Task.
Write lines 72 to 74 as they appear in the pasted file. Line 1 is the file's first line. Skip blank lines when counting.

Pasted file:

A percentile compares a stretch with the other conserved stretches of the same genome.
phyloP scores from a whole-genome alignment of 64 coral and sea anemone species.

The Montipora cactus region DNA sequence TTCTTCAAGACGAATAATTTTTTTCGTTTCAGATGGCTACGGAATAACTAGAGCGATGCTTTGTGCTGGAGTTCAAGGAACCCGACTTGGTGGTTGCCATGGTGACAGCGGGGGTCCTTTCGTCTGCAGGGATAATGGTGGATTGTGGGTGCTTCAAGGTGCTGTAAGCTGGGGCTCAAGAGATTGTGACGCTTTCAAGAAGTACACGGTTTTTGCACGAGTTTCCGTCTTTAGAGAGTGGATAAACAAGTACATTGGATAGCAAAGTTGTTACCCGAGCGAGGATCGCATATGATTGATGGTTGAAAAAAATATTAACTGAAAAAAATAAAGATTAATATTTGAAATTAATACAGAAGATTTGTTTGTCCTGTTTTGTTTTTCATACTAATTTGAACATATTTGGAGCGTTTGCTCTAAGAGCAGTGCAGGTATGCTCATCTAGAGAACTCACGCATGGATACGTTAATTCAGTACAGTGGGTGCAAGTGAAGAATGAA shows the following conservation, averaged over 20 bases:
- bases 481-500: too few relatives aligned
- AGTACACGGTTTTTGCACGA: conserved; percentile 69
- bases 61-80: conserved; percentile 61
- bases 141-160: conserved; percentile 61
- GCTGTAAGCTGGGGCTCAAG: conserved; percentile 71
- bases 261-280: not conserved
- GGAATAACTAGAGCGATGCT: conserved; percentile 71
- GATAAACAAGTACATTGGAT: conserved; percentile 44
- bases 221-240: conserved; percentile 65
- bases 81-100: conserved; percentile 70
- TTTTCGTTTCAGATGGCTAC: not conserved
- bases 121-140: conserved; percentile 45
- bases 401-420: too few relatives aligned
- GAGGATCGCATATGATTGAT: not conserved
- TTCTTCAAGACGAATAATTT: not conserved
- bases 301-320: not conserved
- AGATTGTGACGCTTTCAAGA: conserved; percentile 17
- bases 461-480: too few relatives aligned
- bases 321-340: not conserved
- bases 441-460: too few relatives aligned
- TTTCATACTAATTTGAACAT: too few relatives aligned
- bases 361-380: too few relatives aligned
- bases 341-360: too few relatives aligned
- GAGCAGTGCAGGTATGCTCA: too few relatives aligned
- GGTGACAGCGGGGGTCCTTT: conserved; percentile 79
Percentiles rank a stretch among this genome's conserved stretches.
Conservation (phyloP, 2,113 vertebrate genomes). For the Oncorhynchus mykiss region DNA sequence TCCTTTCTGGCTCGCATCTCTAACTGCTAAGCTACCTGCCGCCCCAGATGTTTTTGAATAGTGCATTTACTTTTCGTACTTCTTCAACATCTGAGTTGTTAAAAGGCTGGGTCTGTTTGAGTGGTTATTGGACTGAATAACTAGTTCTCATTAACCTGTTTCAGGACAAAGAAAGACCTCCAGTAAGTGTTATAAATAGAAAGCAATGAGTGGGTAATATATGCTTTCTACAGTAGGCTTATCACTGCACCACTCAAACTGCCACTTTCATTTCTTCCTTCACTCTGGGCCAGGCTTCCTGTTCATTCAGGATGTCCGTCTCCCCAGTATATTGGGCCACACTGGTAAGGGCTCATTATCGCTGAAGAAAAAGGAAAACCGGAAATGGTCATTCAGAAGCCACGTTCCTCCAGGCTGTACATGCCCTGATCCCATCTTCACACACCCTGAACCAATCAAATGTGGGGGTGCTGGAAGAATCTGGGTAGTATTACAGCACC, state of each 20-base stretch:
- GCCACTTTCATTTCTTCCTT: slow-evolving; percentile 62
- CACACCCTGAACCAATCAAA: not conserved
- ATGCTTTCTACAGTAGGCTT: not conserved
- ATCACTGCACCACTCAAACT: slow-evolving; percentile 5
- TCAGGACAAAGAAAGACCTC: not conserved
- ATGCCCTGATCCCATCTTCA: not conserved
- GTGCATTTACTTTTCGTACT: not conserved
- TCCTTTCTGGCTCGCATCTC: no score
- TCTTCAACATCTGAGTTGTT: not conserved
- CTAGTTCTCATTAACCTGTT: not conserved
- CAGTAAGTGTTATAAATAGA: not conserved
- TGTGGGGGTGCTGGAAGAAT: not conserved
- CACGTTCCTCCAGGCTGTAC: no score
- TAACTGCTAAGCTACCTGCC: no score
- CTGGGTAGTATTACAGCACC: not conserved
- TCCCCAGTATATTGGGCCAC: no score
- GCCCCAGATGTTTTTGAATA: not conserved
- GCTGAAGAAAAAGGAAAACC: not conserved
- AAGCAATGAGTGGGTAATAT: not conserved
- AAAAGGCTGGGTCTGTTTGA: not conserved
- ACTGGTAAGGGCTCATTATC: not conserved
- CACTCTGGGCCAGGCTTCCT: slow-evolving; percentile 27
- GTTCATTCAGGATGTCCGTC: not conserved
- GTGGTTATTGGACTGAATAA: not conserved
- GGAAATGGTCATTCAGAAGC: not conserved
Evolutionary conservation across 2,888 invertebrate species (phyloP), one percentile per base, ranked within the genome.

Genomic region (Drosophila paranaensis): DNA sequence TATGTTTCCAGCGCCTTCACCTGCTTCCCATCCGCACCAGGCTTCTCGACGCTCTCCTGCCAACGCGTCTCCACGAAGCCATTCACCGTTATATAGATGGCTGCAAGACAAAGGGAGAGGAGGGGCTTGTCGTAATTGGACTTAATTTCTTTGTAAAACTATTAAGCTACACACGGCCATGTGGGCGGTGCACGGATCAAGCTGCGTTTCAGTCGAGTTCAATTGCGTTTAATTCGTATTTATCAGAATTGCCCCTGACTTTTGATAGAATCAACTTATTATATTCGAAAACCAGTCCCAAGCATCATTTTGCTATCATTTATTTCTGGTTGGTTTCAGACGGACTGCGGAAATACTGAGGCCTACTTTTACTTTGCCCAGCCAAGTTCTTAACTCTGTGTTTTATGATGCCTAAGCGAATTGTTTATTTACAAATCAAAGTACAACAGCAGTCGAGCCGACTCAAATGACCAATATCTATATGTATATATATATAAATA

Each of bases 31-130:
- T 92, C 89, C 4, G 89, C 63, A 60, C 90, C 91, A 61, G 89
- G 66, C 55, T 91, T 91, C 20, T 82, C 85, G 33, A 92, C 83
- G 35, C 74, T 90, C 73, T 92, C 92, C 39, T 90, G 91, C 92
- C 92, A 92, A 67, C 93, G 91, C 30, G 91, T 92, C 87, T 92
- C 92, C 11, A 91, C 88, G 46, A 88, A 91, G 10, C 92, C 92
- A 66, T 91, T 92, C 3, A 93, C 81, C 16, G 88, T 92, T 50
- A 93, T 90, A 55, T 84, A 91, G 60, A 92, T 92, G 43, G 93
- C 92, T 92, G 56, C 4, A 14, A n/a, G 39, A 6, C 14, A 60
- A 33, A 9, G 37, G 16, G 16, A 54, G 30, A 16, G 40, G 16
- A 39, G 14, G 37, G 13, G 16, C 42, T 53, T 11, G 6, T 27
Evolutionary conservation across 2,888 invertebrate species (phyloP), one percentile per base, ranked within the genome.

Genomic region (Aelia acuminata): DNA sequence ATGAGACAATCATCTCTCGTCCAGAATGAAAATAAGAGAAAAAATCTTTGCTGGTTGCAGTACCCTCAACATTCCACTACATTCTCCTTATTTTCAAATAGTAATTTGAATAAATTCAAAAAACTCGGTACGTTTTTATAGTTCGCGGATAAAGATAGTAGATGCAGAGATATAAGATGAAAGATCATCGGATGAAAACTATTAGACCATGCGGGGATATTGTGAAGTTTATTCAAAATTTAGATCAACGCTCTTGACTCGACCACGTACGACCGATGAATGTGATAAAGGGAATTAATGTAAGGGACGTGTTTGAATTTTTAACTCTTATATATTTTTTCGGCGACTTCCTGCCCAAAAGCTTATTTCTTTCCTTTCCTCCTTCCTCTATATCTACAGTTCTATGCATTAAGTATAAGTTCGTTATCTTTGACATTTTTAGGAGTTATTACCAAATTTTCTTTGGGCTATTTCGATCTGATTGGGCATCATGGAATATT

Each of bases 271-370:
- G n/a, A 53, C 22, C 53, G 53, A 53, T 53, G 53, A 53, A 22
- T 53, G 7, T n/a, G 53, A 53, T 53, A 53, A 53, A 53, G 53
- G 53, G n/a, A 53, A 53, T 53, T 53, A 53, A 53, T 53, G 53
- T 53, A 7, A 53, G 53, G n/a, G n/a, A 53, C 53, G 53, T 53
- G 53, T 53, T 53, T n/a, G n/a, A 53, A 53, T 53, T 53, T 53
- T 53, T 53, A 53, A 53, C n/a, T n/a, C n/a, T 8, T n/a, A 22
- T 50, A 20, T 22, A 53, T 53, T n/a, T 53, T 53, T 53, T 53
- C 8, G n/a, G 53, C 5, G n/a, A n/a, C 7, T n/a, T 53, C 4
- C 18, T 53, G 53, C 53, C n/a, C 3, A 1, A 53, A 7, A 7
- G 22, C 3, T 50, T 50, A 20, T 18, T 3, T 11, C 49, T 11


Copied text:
- G n/a, A 53, C 22, C 53, G 53, A 53, T 53, G 53, A 53, A 22
- T 53, G 7, T n/a, G 53, A 53, T 53, A 53, A 53, A 53, G 53
- G 53, G n/a, A 53, A 53, T 53, T 53, A 53, A 53, T 53, G 53